She was a selfless nurse who risked her life to help wounded soldiers on the frontline during the Battle of Passchendaele.
And on Monday, military personnel, hospital staff and the niece of Wakefield’s courageous Nellie Spindler will take part in a poignant ceremony at St James’ Hospital’s chapel in Leeds, to mark 100 years to the day since her death in Belgium.
Wakefield-born Nellie, who worked at St James’ in Leeds before the war, was the only woman to be buried with full military honours at Passchendaele after her field hospital was shelled relentlessly during the fighting. Her commemoration comes just weeks after mourners across the world huddled together to remember the hundreds of thousands of men killed in the Third Battle of Ypres.
Nellie’s niece Vera Sheard said that Monday will also be a chance to remember the role played by brave women in the First World War, who made the ultimate sacrifice.
“It is important we never forget that in the world of brave men, a number of very brave women helped bring many of the men home again,” she told the Yorkshire Evening Post.
“In the years before equality for women many were already giving knowledge, service and their lives for the good of others.
“Nellie Spindler was one such woman who made the ultimate sacrifice.”
In a poignant tribute to Nellie’s courage, the service at the Beckett Street hospital’s chapel will conclude with a bugler sounding the Last Post at the exact time Nellie was killed one century ago. Her niece will also lay a wreath on Monday at Nellie’s memorial plaque, which serves as a lasting memory of the nurse’s bravery.
Hospital staff take part in a special service every year at the chapel to remember lost colleagues, including Nellie.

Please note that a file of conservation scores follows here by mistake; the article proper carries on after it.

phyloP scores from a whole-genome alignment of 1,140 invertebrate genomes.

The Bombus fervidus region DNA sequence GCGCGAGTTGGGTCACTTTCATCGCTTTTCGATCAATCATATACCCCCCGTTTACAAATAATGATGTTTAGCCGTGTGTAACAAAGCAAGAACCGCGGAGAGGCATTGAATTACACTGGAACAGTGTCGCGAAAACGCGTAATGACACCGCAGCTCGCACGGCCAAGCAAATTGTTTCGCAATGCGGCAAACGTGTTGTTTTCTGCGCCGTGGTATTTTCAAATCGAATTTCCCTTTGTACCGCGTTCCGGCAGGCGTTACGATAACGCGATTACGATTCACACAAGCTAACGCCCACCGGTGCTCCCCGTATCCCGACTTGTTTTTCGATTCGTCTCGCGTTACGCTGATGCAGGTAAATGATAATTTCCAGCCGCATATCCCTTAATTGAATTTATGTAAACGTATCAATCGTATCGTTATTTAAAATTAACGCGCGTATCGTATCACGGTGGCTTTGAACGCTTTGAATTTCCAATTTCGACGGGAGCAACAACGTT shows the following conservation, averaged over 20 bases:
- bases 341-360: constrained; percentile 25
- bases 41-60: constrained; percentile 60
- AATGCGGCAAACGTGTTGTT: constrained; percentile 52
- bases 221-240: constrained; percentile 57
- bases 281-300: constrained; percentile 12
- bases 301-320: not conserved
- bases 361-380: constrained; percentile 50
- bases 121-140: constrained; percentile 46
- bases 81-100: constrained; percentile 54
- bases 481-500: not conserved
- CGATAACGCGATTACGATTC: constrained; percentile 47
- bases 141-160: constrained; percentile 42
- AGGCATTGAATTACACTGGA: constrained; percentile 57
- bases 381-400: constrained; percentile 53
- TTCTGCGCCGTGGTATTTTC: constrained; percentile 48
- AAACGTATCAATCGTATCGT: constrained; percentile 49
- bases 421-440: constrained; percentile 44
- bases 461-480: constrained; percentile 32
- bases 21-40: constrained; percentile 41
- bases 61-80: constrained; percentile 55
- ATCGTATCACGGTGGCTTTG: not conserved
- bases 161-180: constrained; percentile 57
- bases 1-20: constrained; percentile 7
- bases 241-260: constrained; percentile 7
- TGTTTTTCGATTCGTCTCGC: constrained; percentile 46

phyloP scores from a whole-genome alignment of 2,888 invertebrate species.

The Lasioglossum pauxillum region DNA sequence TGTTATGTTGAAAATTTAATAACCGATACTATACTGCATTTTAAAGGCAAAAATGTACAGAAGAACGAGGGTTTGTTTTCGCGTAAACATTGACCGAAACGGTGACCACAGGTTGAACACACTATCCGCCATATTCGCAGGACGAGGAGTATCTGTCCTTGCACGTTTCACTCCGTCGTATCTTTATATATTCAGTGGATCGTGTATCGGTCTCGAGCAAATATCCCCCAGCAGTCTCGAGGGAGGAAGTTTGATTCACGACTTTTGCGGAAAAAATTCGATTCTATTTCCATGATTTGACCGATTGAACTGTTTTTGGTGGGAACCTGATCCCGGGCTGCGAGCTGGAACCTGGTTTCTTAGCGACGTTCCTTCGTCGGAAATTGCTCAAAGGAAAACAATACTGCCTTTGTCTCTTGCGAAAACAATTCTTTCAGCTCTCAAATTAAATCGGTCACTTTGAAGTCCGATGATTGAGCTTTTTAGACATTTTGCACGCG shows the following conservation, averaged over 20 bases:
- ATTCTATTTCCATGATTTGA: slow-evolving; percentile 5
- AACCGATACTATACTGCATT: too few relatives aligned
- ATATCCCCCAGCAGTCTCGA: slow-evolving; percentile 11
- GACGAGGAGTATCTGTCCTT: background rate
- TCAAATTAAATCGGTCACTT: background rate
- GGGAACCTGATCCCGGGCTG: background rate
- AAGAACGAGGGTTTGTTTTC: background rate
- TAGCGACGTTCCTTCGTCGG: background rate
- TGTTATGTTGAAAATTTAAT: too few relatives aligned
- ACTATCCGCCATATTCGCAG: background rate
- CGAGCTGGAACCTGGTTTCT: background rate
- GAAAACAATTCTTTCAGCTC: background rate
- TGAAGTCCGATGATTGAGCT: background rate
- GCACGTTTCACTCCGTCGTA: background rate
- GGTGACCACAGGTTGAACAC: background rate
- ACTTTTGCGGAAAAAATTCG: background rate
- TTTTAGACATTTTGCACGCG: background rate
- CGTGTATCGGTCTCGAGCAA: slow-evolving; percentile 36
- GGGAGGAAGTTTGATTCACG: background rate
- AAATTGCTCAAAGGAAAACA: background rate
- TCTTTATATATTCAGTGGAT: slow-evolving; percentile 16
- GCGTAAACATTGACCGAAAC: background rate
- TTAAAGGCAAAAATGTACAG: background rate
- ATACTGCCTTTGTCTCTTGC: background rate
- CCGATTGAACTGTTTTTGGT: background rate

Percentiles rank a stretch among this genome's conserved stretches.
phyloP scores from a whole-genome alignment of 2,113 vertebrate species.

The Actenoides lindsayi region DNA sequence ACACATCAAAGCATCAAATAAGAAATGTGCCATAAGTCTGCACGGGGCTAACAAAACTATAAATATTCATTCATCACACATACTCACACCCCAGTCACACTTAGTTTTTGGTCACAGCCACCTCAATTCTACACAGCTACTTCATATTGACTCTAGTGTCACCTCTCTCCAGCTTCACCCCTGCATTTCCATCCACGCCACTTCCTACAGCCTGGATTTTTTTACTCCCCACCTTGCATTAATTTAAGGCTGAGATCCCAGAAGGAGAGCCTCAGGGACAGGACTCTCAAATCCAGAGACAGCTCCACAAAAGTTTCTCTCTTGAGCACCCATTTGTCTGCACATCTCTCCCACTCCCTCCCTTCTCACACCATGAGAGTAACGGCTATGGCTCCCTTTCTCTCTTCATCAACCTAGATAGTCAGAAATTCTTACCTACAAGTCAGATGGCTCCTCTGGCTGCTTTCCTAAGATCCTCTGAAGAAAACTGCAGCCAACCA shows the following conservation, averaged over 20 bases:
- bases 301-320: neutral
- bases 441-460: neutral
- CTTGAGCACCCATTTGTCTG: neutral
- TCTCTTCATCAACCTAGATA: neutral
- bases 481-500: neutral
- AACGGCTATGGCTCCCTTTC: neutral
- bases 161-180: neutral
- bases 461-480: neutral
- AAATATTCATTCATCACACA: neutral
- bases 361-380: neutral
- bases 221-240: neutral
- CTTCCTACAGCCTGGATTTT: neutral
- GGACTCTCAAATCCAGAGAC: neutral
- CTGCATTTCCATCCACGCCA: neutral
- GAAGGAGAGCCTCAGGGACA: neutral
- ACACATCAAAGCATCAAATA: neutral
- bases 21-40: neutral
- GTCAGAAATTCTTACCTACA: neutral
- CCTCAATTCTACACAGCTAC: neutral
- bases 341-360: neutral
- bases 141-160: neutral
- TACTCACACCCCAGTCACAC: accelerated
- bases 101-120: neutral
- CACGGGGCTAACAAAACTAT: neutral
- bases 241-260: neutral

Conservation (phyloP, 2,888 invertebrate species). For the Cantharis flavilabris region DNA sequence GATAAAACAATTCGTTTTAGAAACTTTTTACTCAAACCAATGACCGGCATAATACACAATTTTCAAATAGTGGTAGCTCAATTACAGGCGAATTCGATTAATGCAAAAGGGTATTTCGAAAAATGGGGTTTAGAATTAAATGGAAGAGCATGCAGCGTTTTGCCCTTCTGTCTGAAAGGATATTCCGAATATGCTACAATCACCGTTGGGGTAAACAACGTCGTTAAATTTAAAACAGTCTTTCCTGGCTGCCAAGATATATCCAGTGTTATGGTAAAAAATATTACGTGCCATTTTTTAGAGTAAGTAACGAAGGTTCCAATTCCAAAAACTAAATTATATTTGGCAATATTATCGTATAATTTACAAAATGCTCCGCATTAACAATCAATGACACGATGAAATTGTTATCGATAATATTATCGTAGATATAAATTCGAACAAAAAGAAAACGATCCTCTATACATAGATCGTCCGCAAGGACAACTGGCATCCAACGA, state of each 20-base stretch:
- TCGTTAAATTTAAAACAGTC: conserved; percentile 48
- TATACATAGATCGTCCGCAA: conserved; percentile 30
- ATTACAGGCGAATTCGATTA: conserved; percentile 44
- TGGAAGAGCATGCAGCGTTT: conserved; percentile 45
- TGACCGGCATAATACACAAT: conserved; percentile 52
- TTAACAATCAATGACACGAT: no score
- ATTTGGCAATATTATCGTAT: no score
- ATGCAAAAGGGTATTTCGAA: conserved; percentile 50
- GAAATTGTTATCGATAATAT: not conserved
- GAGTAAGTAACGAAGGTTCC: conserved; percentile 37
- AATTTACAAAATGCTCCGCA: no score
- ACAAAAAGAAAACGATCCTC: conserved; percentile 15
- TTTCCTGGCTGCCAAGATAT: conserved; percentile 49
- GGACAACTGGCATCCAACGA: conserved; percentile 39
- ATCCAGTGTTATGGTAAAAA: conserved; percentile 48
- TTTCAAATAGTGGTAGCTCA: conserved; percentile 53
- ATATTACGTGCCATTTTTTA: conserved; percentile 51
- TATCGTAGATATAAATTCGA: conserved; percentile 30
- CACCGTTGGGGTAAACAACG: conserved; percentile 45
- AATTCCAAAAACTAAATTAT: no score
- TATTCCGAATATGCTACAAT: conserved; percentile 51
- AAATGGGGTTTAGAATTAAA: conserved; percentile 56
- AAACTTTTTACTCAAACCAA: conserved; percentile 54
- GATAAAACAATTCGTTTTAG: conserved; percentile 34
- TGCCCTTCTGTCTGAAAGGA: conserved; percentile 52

“This is a wonderful day of remembrance for my aunt,” Vera added.
“Here at St James’ they have always remembered Nellie and on behalf of all my family I would like to thank them most sincerely for the wonderful work they do and for keeping Nellie’s name alive for the future generations.”
Nellie qualified as a nurse in 1915 at St James’s - then known as Leeds Township Infirmary. As the fighting intensified, she volunteered to serve her country and joined Queen Alexandra’s Imperial Military Nursing Service as a staff nurse.
The brave 26-year-old medic arrived in France on May 23, 1917 before being deployed to Belgium where soldiers would face horrific conditions in one of the bloodiest battles of the war. The field hospital where Nellie was stationed, serving as a specialist in abdominal wounds, lay close to the field of battle at Flanders.
On the morning of August 21, Nellie was critically wounded by shrapnel after the hospital was shelled. At 11am, she fell unconscious and, according to records, died around 20 minutes later in the arms of the sister-in-charge.
The Rev Christopher van D’Arque, deputy head of chaplaincy at Leeds Teaching Hospitals, will deliver the commemoration service on Monday in honour of Nellie.
“Standing shoulder-to- shoulder with those in harm’s way, in her life and vocation Nellie Spindler embodies the values that are an abiding constant of nursing,” he said. “Serving those who suffer with compassionate skill and courageous dedication where the need is most urgent.”
He said that “vision” for nursing is still central to the hospital trust’s values.
Nellie is the only woman to be laid to rest alongside more than 10,000 casualties of the conflict at Lijssenhoek cemetery in Belgium. Inscribed on her headstone is her serving rank: ‘Staff Nurse’.
How a song inspired by youngsters was written for a home-town heroine
The sacrifice made by Nellie, and scores of courageous nurses in the First World War, is being remembered as part of a new song.
Folk and storytelling trio Harp and a Monkey have now released a new video inspired by the work of schoolchildren in Wakefield, to mark the anniversary of Nellie’s death.
Clean White Sheets - The Nellie Spindler Song video includes music and graphics depicting the sacrifices made by nurses during the war.
Martin Purdy, the band’s frontman and a WW1 historian, said: “Recent events to mark the centenary of the opening of the Third Battle of Ypres, or Passchendaele, have focused on the soldiers, but it would seem fitting today to spare a thought for the nursing staff, many of whom – like Nellie Spindler - were never too far from danger.”
The song was inspired by the work of secondary school children from Wakefield.
Youngsters worked with Professor Christine Hallett, from Manchester University, to remember the sacrifices of their local heroine.
Mr Purdy added: “The idea of Clean White Sheets is based around the memoirs of the wounded, who would often judge how close they were to home – and safety - by how clean the sheets were. It seemed like a simple but evocative and powerful image.”